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Florence Emma Minto

A woman stands in front of a brick wall facing the camera. Her torso, head and shoulders are in the shot and she is wearing a black big sleeve dress with white pinafore with a small waist.
Florence Emma Minto stands near a wall in her work dress and pinafore, 1870s. Image courtesy of the Dorman Museum.

Florence Emma Minto was a decorator for Linthorpe Pottery in Middlesbrough during the 1880s. Working in the ladies’ decorating room in the pottery, Florence had a good job for a time when most girls were working in domestic service or heavy industry. In the Linthorpe, Pottery Florence would have been working in a creative artistic environment with a small team of other women decorating the pottery with glazes, which give pots their colours and slips, which gives the finished pot a glaze or shine.

Florence was born in London in 1869 and her father was a master tailor. The family moved to Middlesbrough sometime before 1881, probably hoping to take advantage of the booming population of the new town and the employment opportunities this brought. The Linthorpe Pottery opened in 1879 and Florence would have likely started working there around 1884 when she was around 15 years old.

Florence Emma Minto sat near a table with her long dress and pinafore holding a pot she is decorating. Her face is turned to the camera.

Florence working in the Ladies’ Decorating Room at Linthorpe Pottery. Image courtesy of the Dorman Museum. 

This was an unusually creative job for a girl like Florence, and we know the ceramics she worked with because each decorator stamped their individual pots underneath. Her ceramics feature the Linthorpe’s famous unusual colours with hand decoration and painting Florence would have applied. The ladies’ decorating room was a bright airy space in the pottery with walls lined with Chinese silks and paintings to inspire the girls while they were working. For working-class girls, these working conditions were the best you could get.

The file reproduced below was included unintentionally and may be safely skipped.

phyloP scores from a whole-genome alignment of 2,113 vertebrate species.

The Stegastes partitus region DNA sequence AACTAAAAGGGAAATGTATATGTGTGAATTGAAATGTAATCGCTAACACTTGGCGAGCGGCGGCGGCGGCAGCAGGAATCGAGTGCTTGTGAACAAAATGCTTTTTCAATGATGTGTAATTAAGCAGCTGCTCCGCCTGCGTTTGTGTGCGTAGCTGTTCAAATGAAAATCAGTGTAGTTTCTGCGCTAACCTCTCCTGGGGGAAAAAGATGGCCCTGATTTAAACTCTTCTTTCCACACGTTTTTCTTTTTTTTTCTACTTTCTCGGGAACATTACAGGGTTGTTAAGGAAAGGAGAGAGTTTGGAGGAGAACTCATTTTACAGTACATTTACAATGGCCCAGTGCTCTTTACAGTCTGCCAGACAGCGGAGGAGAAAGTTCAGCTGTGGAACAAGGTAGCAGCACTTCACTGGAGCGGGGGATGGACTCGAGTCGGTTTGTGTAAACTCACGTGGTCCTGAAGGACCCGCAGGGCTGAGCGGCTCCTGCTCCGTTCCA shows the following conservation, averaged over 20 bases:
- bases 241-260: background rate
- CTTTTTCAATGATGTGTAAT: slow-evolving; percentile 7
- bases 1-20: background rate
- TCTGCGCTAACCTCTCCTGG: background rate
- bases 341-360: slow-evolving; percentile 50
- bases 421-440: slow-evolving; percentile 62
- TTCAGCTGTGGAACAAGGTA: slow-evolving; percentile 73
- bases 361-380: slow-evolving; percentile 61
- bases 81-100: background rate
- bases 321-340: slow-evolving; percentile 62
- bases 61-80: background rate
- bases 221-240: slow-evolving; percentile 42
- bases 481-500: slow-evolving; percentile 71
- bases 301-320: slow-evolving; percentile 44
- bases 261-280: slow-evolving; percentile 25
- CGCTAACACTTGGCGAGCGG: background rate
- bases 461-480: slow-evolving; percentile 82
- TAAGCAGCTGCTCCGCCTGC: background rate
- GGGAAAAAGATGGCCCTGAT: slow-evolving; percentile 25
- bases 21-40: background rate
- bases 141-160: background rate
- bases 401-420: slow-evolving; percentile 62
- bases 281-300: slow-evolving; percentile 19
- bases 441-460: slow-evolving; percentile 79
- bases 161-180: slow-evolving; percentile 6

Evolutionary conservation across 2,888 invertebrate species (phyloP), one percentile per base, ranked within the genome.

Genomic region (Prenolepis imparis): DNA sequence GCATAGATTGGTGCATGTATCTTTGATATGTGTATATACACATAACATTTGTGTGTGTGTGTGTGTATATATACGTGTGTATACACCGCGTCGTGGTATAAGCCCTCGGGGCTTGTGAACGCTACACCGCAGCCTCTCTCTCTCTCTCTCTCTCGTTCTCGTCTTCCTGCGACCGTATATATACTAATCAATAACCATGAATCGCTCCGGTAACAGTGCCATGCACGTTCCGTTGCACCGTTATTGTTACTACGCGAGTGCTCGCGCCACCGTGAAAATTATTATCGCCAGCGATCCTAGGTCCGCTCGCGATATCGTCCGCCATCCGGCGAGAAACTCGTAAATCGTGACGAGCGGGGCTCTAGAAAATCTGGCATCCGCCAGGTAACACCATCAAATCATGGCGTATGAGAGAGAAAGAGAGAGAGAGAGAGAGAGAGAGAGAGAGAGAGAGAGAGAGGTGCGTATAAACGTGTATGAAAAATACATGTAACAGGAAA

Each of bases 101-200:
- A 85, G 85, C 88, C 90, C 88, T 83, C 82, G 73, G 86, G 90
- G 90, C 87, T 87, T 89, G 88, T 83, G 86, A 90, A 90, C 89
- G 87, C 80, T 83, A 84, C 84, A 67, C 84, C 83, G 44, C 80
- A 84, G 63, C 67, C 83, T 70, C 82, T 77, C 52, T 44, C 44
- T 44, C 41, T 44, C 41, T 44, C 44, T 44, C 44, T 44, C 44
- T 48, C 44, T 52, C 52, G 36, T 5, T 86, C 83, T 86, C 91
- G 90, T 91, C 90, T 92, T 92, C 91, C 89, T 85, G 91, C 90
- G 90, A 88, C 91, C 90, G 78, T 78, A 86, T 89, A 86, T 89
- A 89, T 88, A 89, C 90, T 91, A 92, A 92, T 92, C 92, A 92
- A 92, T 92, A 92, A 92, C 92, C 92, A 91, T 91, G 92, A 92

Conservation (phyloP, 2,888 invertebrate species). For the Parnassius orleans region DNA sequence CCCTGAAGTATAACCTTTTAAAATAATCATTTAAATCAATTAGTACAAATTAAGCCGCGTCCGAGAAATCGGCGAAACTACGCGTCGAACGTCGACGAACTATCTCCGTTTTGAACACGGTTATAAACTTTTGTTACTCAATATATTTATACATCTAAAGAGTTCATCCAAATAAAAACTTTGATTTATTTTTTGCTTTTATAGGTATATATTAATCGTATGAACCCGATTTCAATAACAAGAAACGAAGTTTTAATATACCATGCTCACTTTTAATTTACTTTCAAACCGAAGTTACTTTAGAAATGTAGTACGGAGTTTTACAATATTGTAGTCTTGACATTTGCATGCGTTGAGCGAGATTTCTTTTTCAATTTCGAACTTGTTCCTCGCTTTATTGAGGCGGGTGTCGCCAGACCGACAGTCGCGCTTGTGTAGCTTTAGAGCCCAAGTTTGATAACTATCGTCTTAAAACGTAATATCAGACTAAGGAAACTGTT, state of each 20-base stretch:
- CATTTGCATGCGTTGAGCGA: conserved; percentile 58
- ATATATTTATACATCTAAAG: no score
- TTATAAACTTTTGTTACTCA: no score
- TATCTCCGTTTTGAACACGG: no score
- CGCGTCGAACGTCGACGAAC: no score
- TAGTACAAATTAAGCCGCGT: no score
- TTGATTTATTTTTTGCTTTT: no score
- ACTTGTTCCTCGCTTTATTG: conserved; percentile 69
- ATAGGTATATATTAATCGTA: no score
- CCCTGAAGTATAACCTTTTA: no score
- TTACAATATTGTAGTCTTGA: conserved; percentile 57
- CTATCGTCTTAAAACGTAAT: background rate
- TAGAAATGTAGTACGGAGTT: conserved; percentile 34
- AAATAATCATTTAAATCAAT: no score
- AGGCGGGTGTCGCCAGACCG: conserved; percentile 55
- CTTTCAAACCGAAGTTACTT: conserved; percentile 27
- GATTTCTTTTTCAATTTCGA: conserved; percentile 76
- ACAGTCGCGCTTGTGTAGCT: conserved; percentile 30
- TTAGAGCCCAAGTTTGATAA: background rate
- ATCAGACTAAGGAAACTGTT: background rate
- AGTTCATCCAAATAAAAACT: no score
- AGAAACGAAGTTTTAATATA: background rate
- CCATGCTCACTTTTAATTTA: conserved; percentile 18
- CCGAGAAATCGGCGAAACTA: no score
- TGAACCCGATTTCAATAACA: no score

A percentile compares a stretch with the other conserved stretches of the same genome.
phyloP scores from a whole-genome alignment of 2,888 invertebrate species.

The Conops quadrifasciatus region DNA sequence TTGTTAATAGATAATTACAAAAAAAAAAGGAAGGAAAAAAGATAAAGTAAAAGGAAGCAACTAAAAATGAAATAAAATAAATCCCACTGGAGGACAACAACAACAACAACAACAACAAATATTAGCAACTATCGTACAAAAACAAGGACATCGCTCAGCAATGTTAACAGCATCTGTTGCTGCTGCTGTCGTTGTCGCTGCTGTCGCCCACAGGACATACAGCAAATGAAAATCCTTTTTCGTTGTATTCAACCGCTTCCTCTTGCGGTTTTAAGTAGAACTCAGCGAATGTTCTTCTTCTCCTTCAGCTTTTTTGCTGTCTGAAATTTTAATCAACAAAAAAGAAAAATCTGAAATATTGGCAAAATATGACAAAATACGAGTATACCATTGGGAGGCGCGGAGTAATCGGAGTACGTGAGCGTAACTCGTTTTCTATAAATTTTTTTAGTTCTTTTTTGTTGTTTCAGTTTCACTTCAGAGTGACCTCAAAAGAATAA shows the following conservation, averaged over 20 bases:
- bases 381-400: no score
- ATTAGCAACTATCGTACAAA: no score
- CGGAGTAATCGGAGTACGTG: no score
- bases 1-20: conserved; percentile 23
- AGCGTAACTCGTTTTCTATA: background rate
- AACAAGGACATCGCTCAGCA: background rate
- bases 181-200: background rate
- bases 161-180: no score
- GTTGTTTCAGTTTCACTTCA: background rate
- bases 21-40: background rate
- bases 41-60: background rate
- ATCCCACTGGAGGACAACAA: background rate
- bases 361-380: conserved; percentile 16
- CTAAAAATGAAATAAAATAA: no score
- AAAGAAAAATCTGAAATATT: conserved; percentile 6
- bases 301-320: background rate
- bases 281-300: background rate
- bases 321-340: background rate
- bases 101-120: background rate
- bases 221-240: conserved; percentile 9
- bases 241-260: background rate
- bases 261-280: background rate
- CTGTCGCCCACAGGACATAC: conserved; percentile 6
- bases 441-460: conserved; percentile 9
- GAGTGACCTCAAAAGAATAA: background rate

Florence Emma Mintos mark on the underside of a ceramic pot showing she decorated this one.

Florence Emma Minto’s mark on the underside of a Lintorpe Pottery ceramic showing she decorated this one. Image courtesy of the Dorman Museum.

Linthorpe Pottery was only open for 10 years. Despite that their ceramics had become incredibly popular with collectors all over the world for their exceptional colours and designs, unusual for their time.  The pottery also inspired Florence to pursue art. She worked for a while at Burmantofts Pottery in Leeds before completing three art exams: freehand drawing, ornament design, and model drawing.

Second grade exam certificate in model drawing, awarded to Florence Minto in 1891.

Second-grade exam certificate in model drawing, awarded to Florence Minto in 1891. Image courtesy of the Dorman Museum.

Florence did not continue to pursue an art career though and instead trained to be a nurse in Manchester for the Church Mission. She retired back to Middlesbrough and passed away in the 1940s. Ceramics and her art exam certificates can now be found in the Linthorpe Pottery Gallery in the Dorman Museum, Middlesbrough.